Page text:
Trematodiasis in the Mississippi Flyway
Trematodiasis caused by the exotic trematodesSphaeridotremaglobulus, Cyathocotylebushiensis, and Leyogonimuspolyoon was associated with >6,300 avian mortalities in the Mississippi Flyway in 2012. Trematodiasis associated mortality in the Mississippi Flyway was much lower than in 2011 when mortality was estimated to be over 15,000 dead birds. Nevertheless, the 2012 trematodiasis mortality estimates were still almost twice as high as the next leading cause of mortality, botulism type E, which was associated with ~3,700 avian deaths in the Mississippi Flyway in 2012. These mortality estimates may be somewhat influenced by the fact that trematodiasis is one of the few diseases for which weekly long-term monitoring by biologists at the Upper Mississippi National Wildlife Refuge have been conducted. Carcasses testedat USGS-National Wildlife Health Center have been positive for trematodiasis every spring and fall on the Upper Mississippi National Wildlife Refuge (UMNWR) since its discovery there in 2002.

Total cumulative mortality on the UMNWR attributed totrematodiasis for the last ten years (2002-2012) is approximately 87,500 birds. American coot and lesser scaup make up about 95% of the total mortality associated with trematodiasis even though they account for only a quarter of the birds migrating on the Upper Mississippi River. Although there have been declines in the lesser scaup since the 1980s with a record low in 2005, the 2012 population estimate for lesser scaup was around 5.2 million birds which was 21% higher than in 2011. Whether this disease is affecting fluctuations in lesser scaup populations is currently unknown. Contact:LeAnn White, National Wildlife Health Center, 608-270-2491, clwhite@usgs.gov

White-nose syndrome mid-winter update 2012/2013
White-nose syndrome (WNS) in cave-hibernating bats has recently been confirmed in several counties in Illinois, Georgia, and South Carolina, and on Prince Edward Island (Canada) during winter 2012/2013 bringing the total number of affected states and Canadian provinces to 22 and 5, respectively. Expansion of WNS now extends west of the Mississippi River to Crawford County, Missouri, and south to Jackson County, Alabama, more than 800 miles (1,300 km) from the presumed index site in Schoharie County, New York. The disease continues to spread into new counties within WNS-endemic states and provinces. Several of these range expansions have been associated with bat mortality or significant decreases in winter bat population counts, while others report only visible manifestation of fungal growth on a small percentage of hibernating bats. An analysis completed by USFWS biologists and collaborators estimates that since 2006, over 5 million bats have died from WNS. Endangered gray bats (Myotisgrisescens) were added last winter season to the list of cave bat species susceptible to WNS, which includes little brown, northern long-eared, tri-colored, Indiana (endangered), eastern small-footed, and big brown bats. For the latest WNS updates, consult NWHC Wildlife Health Bulletins: http://www.nwhc.usgs.gov/publications/wildlife_health_bulletins/index.jsp. Current bat submission guidelines to NWHC are available at: http://www.nwhc.usgs.gov/disease_information/white-nose_syndrome/USGS_NWHC_Bat_WNS_submission_protocol.pdfContacts: Anne Ballmann, National Wildlife Health Center, 608-270-2445, aballmann@usgs.gov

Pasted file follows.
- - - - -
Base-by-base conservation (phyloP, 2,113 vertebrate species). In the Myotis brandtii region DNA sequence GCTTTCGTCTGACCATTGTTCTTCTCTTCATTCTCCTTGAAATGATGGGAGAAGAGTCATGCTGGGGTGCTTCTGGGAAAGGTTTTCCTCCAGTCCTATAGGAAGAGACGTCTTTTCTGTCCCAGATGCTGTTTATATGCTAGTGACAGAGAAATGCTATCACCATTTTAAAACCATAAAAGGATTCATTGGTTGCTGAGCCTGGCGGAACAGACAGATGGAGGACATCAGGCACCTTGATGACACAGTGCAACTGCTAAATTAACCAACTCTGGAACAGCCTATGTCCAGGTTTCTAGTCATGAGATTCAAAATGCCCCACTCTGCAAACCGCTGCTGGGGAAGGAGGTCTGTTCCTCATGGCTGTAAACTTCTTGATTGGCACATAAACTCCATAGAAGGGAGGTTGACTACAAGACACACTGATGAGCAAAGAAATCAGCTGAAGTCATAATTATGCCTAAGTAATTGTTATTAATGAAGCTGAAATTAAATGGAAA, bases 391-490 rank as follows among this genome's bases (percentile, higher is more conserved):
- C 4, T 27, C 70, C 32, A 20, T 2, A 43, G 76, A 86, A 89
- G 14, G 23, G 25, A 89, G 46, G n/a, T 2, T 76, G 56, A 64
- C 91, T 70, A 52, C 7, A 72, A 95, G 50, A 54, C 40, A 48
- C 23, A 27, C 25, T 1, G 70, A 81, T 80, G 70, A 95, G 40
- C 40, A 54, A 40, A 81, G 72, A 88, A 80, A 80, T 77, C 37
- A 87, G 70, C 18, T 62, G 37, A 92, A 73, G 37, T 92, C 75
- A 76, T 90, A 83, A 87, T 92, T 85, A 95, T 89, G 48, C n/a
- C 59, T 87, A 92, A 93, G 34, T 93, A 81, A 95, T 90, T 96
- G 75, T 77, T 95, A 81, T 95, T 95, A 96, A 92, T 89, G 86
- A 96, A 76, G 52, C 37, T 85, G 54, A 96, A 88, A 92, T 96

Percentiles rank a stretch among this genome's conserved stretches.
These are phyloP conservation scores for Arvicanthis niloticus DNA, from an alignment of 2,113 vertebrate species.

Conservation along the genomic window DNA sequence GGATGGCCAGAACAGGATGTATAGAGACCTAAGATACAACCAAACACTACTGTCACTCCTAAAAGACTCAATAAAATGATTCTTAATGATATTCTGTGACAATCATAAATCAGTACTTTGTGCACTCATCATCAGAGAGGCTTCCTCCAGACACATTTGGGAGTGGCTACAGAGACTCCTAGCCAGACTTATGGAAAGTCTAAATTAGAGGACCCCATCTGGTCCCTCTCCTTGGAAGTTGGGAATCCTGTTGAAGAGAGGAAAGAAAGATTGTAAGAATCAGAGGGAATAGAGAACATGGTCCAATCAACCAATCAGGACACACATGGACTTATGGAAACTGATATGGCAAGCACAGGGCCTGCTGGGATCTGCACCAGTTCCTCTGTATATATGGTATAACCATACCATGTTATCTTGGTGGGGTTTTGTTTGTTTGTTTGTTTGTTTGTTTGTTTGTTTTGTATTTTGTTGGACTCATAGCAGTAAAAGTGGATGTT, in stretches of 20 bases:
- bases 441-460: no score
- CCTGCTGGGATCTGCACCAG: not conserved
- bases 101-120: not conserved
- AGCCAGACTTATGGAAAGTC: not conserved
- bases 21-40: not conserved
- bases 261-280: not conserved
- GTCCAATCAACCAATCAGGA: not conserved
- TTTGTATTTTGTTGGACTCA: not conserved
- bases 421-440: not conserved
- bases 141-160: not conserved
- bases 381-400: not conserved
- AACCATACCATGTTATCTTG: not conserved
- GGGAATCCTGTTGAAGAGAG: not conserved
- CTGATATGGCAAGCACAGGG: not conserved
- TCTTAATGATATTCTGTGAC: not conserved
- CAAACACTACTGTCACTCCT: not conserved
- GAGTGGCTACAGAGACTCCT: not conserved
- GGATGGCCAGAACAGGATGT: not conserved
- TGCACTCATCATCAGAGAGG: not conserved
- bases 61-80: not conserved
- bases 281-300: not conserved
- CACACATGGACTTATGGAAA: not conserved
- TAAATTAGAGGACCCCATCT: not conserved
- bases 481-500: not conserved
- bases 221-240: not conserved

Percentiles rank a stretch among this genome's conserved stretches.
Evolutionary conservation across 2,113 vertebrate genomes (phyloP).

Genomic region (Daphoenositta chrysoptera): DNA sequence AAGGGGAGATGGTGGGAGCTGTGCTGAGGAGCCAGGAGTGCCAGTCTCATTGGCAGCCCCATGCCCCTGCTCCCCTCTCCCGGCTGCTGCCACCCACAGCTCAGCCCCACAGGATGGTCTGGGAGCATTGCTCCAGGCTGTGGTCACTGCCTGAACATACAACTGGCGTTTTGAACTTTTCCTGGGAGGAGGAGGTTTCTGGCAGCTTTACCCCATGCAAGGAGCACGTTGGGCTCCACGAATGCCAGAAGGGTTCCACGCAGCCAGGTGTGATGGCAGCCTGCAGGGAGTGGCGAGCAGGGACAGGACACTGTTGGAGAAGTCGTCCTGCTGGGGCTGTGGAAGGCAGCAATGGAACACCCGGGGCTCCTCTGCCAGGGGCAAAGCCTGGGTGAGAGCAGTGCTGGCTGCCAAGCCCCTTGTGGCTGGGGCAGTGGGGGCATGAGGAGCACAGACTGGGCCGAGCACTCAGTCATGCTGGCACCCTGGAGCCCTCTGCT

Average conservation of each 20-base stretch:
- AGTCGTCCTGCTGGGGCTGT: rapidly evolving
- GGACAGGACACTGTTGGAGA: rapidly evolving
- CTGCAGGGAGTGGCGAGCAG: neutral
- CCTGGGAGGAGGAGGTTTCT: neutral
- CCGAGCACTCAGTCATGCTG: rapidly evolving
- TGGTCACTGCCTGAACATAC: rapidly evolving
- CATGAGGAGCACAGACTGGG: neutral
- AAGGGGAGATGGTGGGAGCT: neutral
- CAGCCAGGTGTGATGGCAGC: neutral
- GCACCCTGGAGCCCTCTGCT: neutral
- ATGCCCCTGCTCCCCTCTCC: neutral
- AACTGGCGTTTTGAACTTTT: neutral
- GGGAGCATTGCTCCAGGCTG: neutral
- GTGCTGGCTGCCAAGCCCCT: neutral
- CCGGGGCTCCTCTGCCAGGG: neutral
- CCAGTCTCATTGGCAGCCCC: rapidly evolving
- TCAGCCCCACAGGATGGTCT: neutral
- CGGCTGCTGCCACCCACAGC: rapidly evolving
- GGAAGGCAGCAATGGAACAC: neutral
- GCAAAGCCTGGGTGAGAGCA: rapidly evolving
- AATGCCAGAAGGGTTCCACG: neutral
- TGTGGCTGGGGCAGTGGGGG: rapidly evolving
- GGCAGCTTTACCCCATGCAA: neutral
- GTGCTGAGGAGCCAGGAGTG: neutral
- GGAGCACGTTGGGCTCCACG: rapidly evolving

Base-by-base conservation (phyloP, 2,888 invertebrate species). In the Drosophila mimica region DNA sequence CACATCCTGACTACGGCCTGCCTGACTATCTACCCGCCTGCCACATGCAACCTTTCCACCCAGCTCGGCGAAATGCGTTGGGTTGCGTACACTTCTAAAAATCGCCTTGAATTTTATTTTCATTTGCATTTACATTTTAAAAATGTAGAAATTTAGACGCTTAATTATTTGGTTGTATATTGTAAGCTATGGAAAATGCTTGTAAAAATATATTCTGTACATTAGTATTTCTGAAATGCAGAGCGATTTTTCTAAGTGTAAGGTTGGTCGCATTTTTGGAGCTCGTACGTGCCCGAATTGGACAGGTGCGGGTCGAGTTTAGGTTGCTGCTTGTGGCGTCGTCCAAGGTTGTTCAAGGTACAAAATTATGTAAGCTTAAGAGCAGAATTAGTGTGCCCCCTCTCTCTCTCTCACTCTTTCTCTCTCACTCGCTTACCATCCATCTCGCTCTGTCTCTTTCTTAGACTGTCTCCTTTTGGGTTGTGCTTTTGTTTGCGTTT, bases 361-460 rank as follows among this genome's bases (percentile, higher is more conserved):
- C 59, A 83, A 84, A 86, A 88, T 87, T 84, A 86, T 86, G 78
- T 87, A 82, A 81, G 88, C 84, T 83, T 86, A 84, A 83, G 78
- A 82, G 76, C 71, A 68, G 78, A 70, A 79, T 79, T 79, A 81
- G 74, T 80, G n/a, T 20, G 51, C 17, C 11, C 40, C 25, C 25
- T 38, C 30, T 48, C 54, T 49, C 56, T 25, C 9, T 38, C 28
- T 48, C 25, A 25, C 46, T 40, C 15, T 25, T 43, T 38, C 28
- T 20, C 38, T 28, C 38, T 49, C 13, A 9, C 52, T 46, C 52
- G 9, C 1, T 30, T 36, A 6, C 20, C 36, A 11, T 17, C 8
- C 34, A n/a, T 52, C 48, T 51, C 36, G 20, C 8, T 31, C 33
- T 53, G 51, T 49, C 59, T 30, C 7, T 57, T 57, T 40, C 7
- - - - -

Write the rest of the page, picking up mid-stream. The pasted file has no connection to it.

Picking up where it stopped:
Kittlitz�sMurrelet nestling mortalities on Kodiak Island (Alaska)
Several apparently healthy Kittlitz�smurrelet nestlings on Kodiak Island, Alaska, died suddenly with no apparent cause as determined by field biologists working on a nesting ecology project in 2011 and 2012. Most nestlings were being monitored by remote cameras that indicated nestlings were being fed regularly by adults and died during mild weather conditions. This unexplained mortality accounted for 21% of the overall mortality in 2011. Historically, the majority of chick mortality is attributed to predation and nest abandonment. Nine nestlings (2011=6; 2012=3) were collected and sent to NWHC for diagnostic evaluation. Laboratory tests revealed high levels of saxitoxin in crop content and/or liver in 87% of nestlings, and it was determined that exposure to saxitoxin was likely the cause of death. Camera data indicated that nestlings died shortly after consuming sand lance, which is the fish species commonly associated with the biomagnification of saxitoxin. An individual pigeon guillemot nestling from Protection Island and an adult marbled murrelet from San Juan Island, Washington, were negative for exposure. Wild bird deaths due to saxitoxin exposure have rarely been documented; mortality has been reported in piscivorous birds such as common murres and loons in Washington State, and cormorants, fulmars and gulls in northeastern England. NWHC is interested in receiving reports and specimens from any mortalities involving seabird species to continue to investigate saxitoxins as well as other biotoxins (domoic acid, brevetoxins, etc.) as potential causes of death. Contact: Barbara Bodenstein, National Wildlife Health Center, 608-270-2447, bbodenstein@usgs.gov